There are many positive effects and benefits to dancing, not the least of which is an improved sense of balance and a heightened ability to stay on your feet, even when moving erratically. These benefits can be physical, like those previously mentioned, but they can also be emotional or psychological too. Just as physical exercise causes the brain to release endorphins, so does dancing, and even a little bit of research will tell you that endorphins are the feel good neurotransmitter in the human brain. Today, let’s take a closer look at the positive effects of dancing and why it might be good for you.
These benefits to one’s mood and sense of satisfaction are obvious, but they are also only the short-term benefits. Over the long term, dancing will improve a person’s sense of discipline, as well as their memory. Discipline because different dances have different, very specific steps to them, and memory because people can grind dance routines into their long-term memory, just like musicians can learn how to play something and then remember how to play it after playing it several times, over and over again. Repetition and discipline are very closely linked together if you care to look that up.
Even if you do not reach some new apex every time that you dance, regular dancers take pride in the gains they make every day, which leads to an overall increase in satisfaction. That’s because working up a sweat and exercising regularly makes people feel good, even if the changes they are making are coming about so slowly that they can’t see their results immediately. It might take years to become great, but each and every step from poor to mediocre to good and beyond will leave a dancer feeling good about himself or herself.
Some childcare experts will tell you kids seek structure, but that’s really more of a human thing than just a child thing. All people hunger for structure, and all people benefit from developing regular routines they follow through with on a regular basis. You might think this would make things boring, but one of the best ways to develop a sense of wonder is to do the same thing over and over, then start looking for ways you can improve on your established routine. Yes, sticking with a routine for a while is good, but t shouldn’t become a permanent routine. Structure is good, but you should be open to change too.
Unless you’re doing the kind of “dancing” that people do while sitting around in their chairs listening to music and bobbing about, then the odds are good your dancing will probably qualify as aerobic exercise. Compared to anaerobic exercise, aerobic exercise focuses more on activating more muscle groups in a given workout, rather than trying to isolate and strengthen specific muscles by using them heavily and repeatedly. Different dances will provide different benefits – more active dances, like the salsa, will lead to a higher number of calories burned over the span of an hour.
Dancing can be a social activity as well, and that’s where another level of psychological benefits comes into the equation. If you’re a homebody who rarely gets out, you stand to benefit more than most from introducing yourself to new people and enjoying a challenging physical activity with them. Just like overweight people are anxious about going to gyms, people with little dancing experience will likely also feel anxious about picking up a new hobby. However, succeeding at that new thing can open your mind and expand your point of view. In short, dancing takes you out of your comfort zone, which can be good.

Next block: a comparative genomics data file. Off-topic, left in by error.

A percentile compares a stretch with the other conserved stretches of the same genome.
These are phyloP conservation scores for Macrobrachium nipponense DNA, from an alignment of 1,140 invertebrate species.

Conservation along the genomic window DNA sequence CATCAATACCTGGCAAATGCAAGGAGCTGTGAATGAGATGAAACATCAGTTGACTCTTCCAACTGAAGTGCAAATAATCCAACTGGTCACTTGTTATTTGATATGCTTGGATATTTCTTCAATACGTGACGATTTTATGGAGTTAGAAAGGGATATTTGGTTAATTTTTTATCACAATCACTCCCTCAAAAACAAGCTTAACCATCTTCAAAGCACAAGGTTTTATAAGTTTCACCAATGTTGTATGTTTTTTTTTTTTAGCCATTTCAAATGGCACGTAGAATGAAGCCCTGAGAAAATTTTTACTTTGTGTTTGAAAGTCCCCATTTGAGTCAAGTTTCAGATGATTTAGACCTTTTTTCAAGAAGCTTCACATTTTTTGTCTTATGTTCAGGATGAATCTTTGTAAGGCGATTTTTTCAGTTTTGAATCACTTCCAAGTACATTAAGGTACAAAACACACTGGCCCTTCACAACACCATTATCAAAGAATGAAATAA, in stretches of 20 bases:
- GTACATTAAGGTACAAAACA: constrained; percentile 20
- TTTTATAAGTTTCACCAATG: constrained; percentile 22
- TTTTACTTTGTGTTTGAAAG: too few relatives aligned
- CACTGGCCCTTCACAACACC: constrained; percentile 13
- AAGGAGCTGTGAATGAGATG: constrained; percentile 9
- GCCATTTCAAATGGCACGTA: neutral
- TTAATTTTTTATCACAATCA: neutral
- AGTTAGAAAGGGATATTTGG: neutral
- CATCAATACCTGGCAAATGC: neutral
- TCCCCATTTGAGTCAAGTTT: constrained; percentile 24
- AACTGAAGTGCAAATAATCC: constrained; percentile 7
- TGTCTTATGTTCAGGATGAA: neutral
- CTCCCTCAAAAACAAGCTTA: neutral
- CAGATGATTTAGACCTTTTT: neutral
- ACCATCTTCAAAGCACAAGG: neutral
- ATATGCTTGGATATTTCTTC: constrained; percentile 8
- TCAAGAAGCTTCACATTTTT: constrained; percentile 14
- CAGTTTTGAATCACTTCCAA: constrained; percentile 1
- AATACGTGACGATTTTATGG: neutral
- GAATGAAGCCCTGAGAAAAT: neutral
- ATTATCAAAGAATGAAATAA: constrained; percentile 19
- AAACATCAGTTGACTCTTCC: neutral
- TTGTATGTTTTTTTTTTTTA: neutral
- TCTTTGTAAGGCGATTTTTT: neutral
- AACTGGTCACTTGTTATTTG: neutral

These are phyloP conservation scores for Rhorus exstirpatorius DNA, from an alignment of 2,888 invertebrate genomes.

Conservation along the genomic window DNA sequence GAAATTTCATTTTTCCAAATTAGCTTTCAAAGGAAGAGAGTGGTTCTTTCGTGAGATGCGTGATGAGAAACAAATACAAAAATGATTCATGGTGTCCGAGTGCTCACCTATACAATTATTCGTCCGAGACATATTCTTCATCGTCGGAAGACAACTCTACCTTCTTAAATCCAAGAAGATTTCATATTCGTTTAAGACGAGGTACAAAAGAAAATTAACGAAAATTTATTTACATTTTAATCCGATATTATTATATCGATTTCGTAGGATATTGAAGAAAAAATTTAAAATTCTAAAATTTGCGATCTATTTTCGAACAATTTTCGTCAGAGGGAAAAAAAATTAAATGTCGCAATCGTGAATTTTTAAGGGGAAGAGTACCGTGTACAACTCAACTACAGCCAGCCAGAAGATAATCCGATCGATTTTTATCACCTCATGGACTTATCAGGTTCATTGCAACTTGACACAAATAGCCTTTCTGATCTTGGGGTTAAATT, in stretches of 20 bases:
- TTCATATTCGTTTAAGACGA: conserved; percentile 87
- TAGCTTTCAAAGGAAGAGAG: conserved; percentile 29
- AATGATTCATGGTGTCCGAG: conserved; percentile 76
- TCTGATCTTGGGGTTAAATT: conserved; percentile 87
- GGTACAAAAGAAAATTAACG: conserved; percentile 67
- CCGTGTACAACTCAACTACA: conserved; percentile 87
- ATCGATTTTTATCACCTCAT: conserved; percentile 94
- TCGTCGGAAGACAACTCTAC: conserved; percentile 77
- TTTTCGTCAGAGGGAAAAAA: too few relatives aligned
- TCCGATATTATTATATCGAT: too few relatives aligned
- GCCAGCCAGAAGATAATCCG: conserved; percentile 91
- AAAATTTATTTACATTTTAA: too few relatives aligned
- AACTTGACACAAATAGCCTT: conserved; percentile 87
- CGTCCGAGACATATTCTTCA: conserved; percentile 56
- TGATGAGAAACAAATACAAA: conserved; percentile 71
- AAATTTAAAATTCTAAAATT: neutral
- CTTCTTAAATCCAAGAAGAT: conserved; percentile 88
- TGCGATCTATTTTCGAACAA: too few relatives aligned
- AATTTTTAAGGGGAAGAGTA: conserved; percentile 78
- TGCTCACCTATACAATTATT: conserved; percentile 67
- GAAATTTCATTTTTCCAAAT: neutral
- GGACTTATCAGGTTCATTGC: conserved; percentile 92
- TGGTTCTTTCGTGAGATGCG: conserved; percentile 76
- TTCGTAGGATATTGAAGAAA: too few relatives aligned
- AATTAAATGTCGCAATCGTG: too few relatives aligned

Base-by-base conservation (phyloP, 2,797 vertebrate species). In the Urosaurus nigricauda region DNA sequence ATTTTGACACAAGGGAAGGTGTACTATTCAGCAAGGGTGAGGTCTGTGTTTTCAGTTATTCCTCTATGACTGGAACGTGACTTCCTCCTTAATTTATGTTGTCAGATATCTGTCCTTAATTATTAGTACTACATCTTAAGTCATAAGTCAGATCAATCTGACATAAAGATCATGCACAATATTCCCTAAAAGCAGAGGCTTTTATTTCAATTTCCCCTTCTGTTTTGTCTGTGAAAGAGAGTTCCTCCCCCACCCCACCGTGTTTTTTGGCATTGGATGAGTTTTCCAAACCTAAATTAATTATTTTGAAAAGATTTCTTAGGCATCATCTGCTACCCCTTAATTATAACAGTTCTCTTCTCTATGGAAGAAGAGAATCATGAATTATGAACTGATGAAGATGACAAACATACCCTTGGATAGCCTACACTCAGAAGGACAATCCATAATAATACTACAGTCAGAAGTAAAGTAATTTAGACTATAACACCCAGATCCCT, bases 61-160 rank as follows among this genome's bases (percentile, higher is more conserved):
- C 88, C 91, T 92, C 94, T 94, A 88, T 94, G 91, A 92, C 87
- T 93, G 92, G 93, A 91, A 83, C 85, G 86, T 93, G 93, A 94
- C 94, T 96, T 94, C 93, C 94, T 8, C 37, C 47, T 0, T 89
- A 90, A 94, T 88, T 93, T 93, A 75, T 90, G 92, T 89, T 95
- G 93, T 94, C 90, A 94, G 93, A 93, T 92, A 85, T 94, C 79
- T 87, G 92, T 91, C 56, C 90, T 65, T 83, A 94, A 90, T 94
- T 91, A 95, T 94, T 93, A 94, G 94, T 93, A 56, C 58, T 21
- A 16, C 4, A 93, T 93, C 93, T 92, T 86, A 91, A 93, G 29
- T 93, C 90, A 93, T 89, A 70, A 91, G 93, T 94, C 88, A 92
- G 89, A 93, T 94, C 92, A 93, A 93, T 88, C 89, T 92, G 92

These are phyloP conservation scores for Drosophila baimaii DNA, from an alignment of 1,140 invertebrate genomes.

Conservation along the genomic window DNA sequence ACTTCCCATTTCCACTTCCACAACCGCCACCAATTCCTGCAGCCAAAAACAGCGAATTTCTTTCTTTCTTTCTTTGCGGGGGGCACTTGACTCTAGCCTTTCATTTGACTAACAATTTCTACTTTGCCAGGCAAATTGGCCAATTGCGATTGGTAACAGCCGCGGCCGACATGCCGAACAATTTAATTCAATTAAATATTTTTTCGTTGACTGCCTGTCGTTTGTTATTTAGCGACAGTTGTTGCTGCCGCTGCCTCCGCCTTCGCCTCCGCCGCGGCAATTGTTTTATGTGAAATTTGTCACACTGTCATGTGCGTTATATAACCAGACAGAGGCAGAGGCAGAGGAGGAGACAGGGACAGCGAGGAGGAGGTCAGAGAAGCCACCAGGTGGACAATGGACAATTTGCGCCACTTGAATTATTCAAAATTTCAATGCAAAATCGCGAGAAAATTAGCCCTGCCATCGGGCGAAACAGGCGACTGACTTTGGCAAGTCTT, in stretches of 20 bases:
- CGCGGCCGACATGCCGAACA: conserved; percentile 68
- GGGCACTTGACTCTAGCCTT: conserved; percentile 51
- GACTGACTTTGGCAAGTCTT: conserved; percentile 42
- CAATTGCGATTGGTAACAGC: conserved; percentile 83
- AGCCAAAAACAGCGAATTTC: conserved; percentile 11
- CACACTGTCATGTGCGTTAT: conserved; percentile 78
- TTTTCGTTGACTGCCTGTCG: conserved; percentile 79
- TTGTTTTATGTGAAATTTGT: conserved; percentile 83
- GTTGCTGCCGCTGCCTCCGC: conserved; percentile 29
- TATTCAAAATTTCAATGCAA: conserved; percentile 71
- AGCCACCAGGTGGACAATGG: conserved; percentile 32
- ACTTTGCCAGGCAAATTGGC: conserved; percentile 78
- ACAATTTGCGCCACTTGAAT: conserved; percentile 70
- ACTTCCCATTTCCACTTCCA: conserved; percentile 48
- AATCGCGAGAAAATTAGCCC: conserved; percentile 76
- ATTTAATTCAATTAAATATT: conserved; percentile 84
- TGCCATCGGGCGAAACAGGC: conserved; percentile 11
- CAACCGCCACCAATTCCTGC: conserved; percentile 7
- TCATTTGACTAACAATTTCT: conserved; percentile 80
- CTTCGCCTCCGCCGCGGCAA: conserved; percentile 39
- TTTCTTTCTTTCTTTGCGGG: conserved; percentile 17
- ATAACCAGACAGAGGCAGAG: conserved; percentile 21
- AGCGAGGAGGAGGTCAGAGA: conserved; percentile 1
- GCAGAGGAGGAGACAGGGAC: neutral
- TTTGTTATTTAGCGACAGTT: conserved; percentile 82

Now that we’ve outlined some physical and psychological benefits to dancing regularly, we should take some time to talk about the emotional benefits. For starters, developing a skill is just a simple way to feel better about oneself. Really – knowing that they have the ability to do something, and do it well, is enough for many people to improve their outlook moving forward, as well as their personal opinions of themselves. Looking in a mirror and seeing someone standing on the other side that is confident and competent may do more good for you than all the physical health benefits combined, honestly.
Speaking of health benefits again, an increase in bone density and joint strength also tends to go hand in hand with regular dancing. This is because dancing is a weight-bearing exercise where your body must work to keep itself upright. All that turning, bending, twisting, dipping, diving and stretching will make your bones and joints stronger over time, and this can lead to a reduced risk of diseases like osteoporosis. These are all little benefits, yes, but when you stack so many little benefits together, they can make an impact on your life which is greater than just the sum of the parts that make it up.
Of all the things dancing can do for you, perhaps no single one is as important as how dancing can make you surer on your feet. We already covered this briefly above, but a better sense of balance is something that can’t be taken for granted. That will follow you outside of your dances and into every other sport you enjoy, as well as elsewhere in your life. Falling down less often is just a good thing, right? We think so. So too does everyone over the age of 65, we’d bet.
Now that we’ve shared all of these good reasons to start dancing, what about negative effects that should give people concern? Well, no sport is free of those, not even dancing. Pushing yourself too hard can lead to overexertion and strained muscles or sprained ligaments in joints which are forced to do more work than they are ready and able to do. Coming up with a solid stretching regimen is important to anyone who wants to dance, mostly because it can help reduce the risk of strains and sprains, especially in those with naturally stiff arms and legs.